I like teaching this student population, and I liked it almost from the moment I started that first job--though I had no prior experience with it and there's no reason anyone looking at my job-market materials would have thought I'd be any good at it (and plenty of reasons to assume I'd be bad at it). I had three degrees from the same Ivy. I'd written a dissertation on minor, esoteric material. I didn't have much teaching experience. I couldn't even claim to be a first-gen kid myself.

I guess what I'm saying is: it's impossible to guess what a job candidate will be good at if he or she hasn't done it yet.

That doesn't mean that every teacher will be good with every student population, given enough time, nor does it mean that search committees should take a candidate's abilities on faith (if I were interviewing 30-year-old Flavia for 40-year-old Flavia's job, she probably would not be at the top of my list).

But both search committees and candidates can have failures of imagination. Looking back at my two initial runs at the job market, I remember not being able to envision myself in the more elite places--but I knew those were the jobs I was supposed to want, and I was duly disappointed when I didn't get interviews with them. However, at that stage I truly had no interest in designing specialized upper-division seminars or working with doctoral students; what excited me was the idea of teaching the Brit Lit I survey to both majors and non-majors. The most gratifying part of teaching, for me, was the demystification: figuring out how to break down a high-level task down into its component skills or giving students avenues into genres (like poetry) or authors (like Milton) who previously seemed intimidating or irrelevant.

I'm sure those skills would have come in handy anywhere I wound up. But they were an especially good match for the places I did wind up--places I didn't fully know existed, and whose specific pleasures I certainly couldn't have imagined.

I don't know if our prior jobs track us for our future ones. But I'm pretty sure the way I used to get read isn't how I get read now.

Saturday, August 15, 2015

Putting down roots

So that whole continuing-to-make-friends-past-thirty thing sounds great. And it is great! Except when you have to goddamn do it.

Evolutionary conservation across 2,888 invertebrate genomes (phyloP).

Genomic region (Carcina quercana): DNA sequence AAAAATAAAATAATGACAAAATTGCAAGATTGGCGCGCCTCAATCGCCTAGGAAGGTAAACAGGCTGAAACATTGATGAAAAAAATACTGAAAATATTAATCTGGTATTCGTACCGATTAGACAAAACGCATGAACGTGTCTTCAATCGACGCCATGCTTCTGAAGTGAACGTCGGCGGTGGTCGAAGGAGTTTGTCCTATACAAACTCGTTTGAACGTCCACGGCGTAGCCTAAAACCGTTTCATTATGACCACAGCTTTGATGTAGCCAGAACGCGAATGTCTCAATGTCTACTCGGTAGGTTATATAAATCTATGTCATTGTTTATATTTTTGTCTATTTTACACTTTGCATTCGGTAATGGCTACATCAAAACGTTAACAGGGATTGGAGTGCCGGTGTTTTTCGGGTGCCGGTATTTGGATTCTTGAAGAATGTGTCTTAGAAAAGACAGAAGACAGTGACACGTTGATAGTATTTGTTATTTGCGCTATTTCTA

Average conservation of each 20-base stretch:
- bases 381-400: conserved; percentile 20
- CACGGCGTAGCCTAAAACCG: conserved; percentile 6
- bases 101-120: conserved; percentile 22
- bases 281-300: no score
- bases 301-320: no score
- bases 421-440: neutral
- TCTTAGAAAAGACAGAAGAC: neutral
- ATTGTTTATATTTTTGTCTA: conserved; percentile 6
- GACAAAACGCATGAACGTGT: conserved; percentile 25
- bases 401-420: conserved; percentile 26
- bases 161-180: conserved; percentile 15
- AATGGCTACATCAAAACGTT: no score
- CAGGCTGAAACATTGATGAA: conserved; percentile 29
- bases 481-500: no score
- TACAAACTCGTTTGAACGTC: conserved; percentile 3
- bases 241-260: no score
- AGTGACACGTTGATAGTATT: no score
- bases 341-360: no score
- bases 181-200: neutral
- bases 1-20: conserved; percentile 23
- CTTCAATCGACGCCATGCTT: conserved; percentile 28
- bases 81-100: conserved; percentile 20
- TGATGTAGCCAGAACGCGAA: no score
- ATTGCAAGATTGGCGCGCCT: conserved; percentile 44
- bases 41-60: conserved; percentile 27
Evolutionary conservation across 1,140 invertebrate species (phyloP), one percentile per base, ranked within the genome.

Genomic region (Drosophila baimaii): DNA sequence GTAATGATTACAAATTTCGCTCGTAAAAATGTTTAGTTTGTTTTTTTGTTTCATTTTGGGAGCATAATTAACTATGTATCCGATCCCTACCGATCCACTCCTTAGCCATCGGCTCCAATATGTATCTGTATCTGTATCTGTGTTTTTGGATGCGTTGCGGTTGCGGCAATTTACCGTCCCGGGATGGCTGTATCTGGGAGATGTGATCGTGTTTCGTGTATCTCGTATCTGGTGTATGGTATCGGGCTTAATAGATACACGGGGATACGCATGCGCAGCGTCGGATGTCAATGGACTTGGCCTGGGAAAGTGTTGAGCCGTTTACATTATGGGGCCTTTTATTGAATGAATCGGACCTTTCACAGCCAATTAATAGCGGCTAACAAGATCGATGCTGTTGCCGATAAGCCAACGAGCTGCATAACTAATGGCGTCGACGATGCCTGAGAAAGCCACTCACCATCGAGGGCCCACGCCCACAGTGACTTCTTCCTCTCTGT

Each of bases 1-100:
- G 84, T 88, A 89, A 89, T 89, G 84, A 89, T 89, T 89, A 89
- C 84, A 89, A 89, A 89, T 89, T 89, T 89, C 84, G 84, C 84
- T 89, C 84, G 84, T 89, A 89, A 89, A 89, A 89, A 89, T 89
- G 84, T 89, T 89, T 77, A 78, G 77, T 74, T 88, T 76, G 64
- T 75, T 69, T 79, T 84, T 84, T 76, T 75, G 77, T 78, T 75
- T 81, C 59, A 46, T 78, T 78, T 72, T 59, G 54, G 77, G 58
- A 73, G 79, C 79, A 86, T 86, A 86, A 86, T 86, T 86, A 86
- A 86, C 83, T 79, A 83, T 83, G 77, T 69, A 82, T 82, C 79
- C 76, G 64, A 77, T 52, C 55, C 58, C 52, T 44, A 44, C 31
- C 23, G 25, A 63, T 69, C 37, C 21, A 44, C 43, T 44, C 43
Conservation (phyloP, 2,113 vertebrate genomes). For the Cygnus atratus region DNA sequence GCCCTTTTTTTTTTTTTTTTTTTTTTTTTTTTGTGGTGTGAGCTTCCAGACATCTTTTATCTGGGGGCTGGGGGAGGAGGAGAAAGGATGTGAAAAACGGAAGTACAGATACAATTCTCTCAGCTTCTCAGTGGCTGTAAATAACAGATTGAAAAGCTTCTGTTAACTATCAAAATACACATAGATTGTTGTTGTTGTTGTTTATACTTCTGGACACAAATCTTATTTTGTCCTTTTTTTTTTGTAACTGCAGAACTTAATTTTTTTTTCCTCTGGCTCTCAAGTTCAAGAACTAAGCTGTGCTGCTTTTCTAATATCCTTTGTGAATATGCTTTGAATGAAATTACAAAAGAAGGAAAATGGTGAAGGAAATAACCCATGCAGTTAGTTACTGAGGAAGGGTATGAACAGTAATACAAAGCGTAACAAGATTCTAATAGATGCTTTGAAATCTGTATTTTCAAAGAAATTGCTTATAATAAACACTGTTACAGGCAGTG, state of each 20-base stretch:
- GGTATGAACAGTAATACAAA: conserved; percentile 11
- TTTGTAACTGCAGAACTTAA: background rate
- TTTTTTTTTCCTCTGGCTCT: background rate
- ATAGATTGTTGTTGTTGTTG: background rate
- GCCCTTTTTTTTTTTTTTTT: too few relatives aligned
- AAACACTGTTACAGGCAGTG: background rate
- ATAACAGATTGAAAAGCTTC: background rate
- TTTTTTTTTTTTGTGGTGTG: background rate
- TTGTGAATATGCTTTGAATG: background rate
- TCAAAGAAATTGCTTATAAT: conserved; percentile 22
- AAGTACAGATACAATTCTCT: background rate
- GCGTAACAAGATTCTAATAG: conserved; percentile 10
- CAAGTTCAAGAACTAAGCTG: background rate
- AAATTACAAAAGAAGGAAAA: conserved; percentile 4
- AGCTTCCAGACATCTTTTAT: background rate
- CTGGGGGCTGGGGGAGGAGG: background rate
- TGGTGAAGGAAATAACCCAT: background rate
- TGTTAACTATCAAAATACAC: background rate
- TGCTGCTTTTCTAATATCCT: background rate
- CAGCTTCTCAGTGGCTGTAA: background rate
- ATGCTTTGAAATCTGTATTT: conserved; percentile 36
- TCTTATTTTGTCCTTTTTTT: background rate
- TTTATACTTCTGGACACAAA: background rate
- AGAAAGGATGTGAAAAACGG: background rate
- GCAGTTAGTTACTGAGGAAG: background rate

We're now basically settled in Punchline Rustbelt City. A few pictures are left to be hung, a few boxes need to be taken to Goodwill, and a few corners remain de facto refugee camps for objects we don't know what to do with--but things are shaping up. My orientation is next week and classes begin the week after that.

Which means I'm turning my attention to the problem of meeting people.

Oh, it's not as bad as it might be, or as bad as it's been in the past: I have a partner, so I don't have to do my exploring alone; I already know, and am looking forward to getting to know better, most of my departmental colleagues and most of the Renaissance lit specialists who teach at nearby institutions. There are even a handful of people in town I'd call friends. But that's not a very deep bench, and most of those friendships aren't close. I need people to go out drinking with. I need people to confide in. And I need people who know stuff: people who can hook me up with a hairdresser or a tailor--but also with all the things I don't yet know about or should be doing in this town.

When a friend of mine moved to Hong Kong--in her thirties, single, knowing no one--someone told her that when you're new in town, you should accept every invitation and pursue every offer you get for the first two months. Turn down nothing. Follow-up via email. Make yourself visible. There's plenty of time to be choosy later.

So I'm trying a version of that, and also trying to diversify my network beyond academics; if we're to be here for the foreseeable future, we want to try to be good burghers--members of the art museum, season ticket holders to the orchestra, and all that jazz.